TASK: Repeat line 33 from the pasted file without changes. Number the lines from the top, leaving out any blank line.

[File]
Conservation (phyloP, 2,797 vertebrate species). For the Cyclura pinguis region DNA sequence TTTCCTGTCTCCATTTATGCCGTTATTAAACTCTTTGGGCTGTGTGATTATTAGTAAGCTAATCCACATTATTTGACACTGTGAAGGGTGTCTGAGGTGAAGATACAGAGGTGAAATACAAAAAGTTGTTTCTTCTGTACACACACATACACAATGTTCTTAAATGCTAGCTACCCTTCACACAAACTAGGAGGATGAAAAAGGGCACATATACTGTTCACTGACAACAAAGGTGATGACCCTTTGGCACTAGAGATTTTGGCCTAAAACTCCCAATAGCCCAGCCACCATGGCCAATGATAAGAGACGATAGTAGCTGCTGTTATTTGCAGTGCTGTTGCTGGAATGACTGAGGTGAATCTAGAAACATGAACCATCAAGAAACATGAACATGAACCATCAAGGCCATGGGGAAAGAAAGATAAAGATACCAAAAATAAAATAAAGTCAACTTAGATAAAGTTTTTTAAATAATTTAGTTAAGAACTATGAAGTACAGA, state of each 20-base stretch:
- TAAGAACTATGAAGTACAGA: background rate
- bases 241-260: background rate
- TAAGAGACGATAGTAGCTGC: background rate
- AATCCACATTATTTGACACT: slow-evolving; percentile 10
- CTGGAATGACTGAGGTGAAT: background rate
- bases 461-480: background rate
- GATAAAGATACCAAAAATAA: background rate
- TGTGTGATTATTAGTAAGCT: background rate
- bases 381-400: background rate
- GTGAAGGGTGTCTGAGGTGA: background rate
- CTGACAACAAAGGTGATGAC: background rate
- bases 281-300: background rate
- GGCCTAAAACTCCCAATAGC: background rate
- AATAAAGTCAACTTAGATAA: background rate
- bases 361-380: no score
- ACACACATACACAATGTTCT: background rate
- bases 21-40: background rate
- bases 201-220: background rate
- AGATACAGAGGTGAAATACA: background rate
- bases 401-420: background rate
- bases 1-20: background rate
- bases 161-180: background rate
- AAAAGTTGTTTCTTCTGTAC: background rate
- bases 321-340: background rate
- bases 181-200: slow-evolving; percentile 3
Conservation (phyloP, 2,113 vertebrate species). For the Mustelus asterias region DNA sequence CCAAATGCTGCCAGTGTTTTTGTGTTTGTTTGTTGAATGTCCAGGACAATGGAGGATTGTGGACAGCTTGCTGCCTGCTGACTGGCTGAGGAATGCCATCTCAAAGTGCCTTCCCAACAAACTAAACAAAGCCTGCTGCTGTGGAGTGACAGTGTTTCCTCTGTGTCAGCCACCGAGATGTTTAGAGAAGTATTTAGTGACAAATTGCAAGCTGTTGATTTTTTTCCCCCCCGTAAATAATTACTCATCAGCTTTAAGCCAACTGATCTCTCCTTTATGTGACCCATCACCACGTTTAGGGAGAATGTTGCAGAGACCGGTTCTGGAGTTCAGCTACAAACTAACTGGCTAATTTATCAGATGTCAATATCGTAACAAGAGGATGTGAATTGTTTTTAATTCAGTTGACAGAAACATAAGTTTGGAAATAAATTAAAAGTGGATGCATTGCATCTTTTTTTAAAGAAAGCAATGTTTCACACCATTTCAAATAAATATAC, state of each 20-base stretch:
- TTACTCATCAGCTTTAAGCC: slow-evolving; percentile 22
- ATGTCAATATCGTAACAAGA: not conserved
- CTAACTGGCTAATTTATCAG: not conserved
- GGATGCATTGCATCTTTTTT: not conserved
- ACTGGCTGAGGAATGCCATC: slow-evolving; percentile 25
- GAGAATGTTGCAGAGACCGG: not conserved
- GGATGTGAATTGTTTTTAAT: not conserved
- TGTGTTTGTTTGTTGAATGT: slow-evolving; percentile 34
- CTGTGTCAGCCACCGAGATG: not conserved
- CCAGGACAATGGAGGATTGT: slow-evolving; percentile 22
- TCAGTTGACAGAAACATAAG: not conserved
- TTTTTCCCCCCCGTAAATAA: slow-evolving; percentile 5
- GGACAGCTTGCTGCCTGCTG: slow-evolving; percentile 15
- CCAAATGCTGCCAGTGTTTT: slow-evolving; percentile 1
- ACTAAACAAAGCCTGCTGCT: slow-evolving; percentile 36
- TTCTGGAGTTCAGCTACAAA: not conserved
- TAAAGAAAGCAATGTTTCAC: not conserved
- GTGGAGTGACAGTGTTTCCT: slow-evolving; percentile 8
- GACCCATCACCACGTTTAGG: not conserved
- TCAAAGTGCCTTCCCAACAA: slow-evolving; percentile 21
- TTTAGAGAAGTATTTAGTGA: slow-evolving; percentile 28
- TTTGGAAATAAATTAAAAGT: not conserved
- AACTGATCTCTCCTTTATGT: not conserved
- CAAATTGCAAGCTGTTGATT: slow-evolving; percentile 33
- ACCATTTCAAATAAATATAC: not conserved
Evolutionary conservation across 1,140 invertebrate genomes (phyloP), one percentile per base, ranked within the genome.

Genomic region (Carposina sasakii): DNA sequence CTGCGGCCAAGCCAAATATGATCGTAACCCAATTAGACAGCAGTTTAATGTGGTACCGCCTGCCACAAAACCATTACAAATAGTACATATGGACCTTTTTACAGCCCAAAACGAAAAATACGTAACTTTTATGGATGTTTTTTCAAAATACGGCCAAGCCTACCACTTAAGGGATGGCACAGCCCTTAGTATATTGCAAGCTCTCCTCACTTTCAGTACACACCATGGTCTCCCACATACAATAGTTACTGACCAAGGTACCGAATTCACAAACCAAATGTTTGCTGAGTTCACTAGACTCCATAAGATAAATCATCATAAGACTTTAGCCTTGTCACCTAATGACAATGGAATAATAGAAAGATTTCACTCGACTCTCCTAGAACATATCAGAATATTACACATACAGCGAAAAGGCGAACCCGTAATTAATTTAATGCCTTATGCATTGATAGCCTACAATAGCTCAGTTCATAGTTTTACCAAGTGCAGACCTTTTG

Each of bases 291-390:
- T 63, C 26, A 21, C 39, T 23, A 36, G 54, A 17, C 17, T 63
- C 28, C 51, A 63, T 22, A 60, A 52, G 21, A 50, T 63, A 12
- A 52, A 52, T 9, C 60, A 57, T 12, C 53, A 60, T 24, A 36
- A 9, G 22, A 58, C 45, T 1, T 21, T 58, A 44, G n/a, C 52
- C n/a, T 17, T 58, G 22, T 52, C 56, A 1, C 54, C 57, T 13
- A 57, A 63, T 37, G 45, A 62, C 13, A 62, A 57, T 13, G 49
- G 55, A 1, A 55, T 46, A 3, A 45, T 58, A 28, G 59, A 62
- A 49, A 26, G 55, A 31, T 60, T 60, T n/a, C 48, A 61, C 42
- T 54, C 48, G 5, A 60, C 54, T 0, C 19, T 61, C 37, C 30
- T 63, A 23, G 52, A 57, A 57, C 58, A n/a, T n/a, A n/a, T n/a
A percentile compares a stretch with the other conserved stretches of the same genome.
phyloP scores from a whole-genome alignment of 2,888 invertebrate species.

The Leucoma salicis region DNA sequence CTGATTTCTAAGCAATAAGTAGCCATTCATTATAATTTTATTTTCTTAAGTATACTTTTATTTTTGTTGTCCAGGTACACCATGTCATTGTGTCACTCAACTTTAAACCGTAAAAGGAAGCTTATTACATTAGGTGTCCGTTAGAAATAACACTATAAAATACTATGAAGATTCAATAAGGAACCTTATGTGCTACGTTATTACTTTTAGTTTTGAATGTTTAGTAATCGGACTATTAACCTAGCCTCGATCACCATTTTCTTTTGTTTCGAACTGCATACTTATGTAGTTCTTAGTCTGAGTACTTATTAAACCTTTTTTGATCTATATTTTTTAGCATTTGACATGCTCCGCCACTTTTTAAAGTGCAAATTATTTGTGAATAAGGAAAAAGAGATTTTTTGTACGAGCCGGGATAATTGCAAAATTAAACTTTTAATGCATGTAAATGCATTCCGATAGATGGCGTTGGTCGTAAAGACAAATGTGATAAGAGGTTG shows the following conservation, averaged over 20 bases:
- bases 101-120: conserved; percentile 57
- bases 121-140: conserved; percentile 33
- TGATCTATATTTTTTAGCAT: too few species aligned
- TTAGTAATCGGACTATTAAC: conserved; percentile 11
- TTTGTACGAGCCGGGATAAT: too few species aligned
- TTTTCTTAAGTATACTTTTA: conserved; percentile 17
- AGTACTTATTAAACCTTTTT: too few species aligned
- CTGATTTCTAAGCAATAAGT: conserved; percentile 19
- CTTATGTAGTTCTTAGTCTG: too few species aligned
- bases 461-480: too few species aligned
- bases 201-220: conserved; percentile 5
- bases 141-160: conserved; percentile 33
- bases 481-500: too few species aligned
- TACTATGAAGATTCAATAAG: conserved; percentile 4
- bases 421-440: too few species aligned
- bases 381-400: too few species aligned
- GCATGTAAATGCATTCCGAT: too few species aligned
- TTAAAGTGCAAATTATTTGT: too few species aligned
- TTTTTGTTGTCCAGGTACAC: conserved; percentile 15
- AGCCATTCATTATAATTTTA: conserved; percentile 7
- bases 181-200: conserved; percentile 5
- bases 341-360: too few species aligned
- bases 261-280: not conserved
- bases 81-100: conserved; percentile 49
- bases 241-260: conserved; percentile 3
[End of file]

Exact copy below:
- GAGAATGTTGCAGAGACCGG: not conserved